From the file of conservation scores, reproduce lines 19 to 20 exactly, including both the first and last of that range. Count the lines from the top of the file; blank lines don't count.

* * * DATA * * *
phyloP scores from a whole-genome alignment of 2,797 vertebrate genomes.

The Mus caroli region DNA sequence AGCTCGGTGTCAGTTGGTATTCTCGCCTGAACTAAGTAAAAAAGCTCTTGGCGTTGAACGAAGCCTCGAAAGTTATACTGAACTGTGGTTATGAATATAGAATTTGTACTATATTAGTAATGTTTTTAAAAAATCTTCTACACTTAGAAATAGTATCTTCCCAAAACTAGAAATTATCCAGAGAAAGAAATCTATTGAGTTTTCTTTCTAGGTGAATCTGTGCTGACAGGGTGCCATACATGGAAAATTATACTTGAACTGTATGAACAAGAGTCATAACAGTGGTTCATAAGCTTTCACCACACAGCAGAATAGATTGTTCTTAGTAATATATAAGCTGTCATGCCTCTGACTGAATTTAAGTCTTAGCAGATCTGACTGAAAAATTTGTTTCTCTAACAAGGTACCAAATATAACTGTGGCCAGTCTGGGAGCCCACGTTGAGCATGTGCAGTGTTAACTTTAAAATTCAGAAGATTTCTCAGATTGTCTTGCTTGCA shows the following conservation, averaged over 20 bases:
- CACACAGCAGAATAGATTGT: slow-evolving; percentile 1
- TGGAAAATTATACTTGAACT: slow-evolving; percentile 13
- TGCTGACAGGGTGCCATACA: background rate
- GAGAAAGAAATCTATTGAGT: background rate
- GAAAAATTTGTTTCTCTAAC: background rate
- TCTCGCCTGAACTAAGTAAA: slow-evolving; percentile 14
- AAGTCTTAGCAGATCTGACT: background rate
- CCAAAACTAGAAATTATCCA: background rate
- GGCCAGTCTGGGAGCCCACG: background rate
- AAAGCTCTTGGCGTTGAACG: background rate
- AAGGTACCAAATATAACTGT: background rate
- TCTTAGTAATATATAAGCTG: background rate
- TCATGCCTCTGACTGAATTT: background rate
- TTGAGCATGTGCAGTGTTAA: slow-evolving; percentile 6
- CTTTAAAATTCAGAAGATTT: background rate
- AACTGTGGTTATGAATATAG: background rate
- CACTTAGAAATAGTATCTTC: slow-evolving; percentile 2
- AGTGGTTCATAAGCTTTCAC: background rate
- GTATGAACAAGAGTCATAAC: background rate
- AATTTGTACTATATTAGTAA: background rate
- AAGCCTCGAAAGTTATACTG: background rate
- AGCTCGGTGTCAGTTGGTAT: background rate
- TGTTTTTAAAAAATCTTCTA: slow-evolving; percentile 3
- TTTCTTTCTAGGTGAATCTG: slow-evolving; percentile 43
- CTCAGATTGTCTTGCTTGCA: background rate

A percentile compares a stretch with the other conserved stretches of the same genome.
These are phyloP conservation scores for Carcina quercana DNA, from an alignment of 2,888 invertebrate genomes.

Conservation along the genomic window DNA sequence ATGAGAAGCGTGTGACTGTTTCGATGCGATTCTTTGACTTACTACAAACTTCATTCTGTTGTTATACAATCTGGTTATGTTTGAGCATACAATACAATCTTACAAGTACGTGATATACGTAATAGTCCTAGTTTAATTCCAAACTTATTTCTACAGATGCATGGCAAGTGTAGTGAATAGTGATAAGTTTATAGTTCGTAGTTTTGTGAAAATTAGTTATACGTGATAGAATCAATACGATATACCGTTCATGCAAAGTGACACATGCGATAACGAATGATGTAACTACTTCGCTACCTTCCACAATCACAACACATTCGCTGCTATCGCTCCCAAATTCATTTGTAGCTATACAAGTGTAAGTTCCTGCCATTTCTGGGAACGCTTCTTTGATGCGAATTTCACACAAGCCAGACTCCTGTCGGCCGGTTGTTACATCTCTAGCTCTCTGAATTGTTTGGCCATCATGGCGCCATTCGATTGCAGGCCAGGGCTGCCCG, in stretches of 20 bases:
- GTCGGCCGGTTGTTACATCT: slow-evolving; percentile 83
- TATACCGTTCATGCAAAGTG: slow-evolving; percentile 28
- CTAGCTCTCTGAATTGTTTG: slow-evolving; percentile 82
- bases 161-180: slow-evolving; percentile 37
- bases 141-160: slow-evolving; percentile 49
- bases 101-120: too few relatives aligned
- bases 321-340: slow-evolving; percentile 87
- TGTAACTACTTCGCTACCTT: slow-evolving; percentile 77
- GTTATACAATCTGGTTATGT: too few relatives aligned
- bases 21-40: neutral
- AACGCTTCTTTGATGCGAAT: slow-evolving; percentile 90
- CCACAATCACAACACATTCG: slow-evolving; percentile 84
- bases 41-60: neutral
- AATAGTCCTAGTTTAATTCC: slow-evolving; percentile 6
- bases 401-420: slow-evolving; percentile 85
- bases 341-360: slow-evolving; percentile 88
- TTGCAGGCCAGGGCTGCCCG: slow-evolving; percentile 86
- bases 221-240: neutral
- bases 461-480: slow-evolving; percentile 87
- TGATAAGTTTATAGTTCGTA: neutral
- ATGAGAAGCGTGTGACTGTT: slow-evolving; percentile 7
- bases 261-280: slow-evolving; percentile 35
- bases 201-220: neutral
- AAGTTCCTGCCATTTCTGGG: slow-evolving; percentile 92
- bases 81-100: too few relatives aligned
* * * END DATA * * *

- CACTTAGAAATAGTATCTTC: slow-evolving; percentile 2
- AGTGGTTCATAAGCTTTCAC: background rate